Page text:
Surprise number three was how good of an angler Shelly is.  She kept maximum pressure on the Blacktip. This can be difficult to do with 30-pound class tackle.  Her great angling technique brought the Shark to the boat in record time. It was sufficiently large, that I did not want to hold it for a picture, and you know how much I love to hold fish for pictures.  After releasing the Blacktip, we moved back behind the shrimper and caught a few more. The Shark bite was still on when we decided to target Redfish at the jetties. After a quick run, I spot-locked the boat a safe distance from the rocks.  Shelly cast a Z-Man 4” Jerk ShadZ on a 3/8-ounce jig into the waves washing over the rocks. Surprise! Redfish got checked off our list.

Fishing with your friends can be surprising.  When fishing with Shelly, all the surprises were pleasant.  I do not tournament fish anymore. But, if I did, I would be lucky for Shelly to be my partner.  

Summertime Fishing is Like a Box of Chocolates

Summertime fishing is like a box of chocolates. You never know what you are going to catch. This was the case when fishing last week with my good friend, Todd. We launched early in the morning wanting to target Redfish with top water lures. We found the Redfish, but they were not interested in our topwater offerings. Jilted by the Reds, we decided to run to the harbor and try for Spanish Mackerel and Bluefish. Along the way, we stopped and caught a couple of dozen Menhaden with a cast net. Bull Redfish and Sharks love Menhaden. With a bunch of menhaden in the Pathfinder’s livewell, we had more target species options available to us.

Once in the harbor, Todd began casting a shiny jig named “Deadly Dick”. While the manufacturer’s name is somewhat dubious, the lure is a proven Spanish Mackerel and Bluefish catcher. Todd caught a few of both. He also has a new nickname.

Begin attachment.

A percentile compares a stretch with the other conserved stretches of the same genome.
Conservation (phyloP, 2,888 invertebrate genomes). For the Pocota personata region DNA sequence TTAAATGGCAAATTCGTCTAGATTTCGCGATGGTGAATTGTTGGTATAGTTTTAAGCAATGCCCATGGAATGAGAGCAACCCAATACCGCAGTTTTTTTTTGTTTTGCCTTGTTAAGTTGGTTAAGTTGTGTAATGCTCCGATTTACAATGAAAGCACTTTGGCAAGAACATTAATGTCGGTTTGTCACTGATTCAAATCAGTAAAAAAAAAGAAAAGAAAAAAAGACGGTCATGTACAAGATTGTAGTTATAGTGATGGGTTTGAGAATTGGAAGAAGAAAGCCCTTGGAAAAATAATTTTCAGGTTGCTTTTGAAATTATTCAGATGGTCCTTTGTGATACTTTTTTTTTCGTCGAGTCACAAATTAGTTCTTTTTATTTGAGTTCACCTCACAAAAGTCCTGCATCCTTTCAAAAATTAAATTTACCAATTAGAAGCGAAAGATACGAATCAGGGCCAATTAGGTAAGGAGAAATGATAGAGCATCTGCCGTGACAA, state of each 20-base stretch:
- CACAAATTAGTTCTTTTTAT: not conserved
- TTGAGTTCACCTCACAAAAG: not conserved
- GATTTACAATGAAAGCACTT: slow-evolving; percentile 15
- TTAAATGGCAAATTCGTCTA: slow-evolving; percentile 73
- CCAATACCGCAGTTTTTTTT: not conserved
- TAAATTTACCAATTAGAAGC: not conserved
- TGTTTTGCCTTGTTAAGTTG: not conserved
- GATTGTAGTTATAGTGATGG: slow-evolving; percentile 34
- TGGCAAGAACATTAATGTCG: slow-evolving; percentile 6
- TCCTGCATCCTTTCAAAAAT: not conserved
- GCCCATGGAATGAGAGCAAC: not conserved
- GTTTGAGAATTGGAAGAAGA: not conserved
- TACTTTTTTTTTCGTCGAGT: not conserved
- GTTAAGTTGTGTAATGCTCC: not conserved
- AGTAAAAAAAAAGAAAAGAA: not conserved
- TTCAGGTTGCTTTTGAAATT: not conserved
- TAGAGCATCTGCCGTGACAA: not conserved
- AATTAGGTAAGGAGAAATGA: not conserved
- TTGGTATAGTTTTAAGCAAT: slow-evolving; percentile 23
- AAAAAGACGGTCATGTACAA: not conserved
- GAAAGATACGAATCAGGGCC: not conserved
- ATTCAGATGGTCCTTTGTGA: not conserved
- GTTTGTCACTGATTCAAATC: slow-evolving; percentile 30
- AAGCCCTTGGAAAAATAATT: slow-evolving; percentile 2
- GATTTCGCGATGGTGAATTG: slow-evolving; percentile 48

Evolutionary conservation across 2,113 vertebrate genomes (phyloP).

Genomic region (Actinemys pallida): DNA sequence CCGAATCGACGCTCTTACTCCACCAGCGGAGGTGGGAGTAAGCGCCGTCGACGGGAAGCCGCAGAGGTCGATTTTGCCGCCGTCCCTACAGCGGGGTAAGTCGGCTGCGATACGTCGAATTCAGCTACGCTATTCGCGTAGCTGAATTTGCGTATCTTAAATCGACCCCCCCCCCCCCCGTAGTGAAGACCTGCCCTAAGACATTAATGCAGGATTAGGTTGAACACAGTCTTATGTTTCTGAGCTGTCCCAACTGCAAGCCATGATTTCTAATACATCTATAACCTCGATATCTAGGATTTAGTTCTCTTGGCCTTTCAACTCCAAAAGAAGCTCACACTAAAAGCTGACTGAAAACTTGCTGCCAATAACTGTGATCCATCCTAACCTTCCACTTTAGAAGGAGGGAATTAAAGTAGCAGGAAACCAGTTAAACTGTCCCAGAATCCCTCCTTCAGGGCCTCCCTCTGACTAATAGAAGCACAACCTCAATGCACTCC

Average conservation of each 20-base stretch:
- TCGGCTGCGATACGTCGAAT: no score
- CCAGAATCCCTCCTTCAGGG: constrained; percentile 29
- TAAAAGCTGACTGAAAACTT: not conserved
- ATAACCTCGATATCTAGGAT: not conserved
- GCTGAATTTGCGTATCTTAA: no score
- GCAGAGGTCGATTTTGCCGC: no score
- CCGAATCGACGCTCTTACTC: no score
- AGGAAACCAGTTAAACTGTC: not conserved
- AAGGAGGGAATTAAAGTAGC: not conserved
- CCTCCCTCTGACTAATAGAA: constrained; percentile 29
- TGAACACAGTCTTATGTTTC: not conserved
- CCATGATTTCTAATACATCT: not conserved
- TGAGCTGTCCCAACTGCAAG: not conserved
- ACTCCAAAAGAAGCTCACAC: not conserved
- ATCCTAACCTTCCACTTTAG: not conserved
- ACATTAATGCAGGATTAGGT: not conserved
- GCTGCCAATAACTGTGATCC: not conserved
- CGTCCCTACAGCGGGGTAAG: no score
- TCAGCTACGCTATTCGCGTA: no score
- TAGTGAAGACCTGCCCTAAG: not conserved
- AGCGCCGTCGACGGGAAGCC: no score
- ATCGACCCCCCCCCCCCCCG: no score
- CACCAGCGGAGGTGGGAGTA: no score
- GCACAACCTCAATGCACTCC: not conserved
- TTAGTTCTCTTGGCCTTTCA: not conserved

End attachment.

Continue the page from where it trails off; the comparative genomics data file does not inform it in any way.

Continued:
When the falling tide began to slow, the bite did as well. We decided to run out past the jetties and target sharks behind the shrimp boats. There were only two shrimp boats still working when we arrived. So, we picked the closest one and set up behind it. While I positioned the boat, Todd picked up a 20-pound class spinning rod and nose-hooked a Menhaden on a 5/0 circle hook. We were about 50 yards behind the Shrimper when I took the boat out of gear and Todd cast his line. Almost immediately, a good-sized Black Tip Shark ate the Menhaden and began jumping and trashing about. The fight was spectacular but short lived as the Black Tip bit through the 50-pound fluorocarbon leader. In my experience, that happens about half the time. That was just fine with Todd and me. For us, most of the fun is right after hook-up on the initial jumps and runs. After that, on 20-pound class spinning tackle, the fight becomes hard work.

On the ride back to the boat landing, we stopped and caught a few Trout. Todd and I covered a lot of water and targeted a lot of species, all before lunch. A typical summertime fishing trip. Out early. Catch whatever is biting. Return home before it gets too hot. In the summer, don’t worry about having a solid fishing plan. Just enjoy whatever comes out of the box.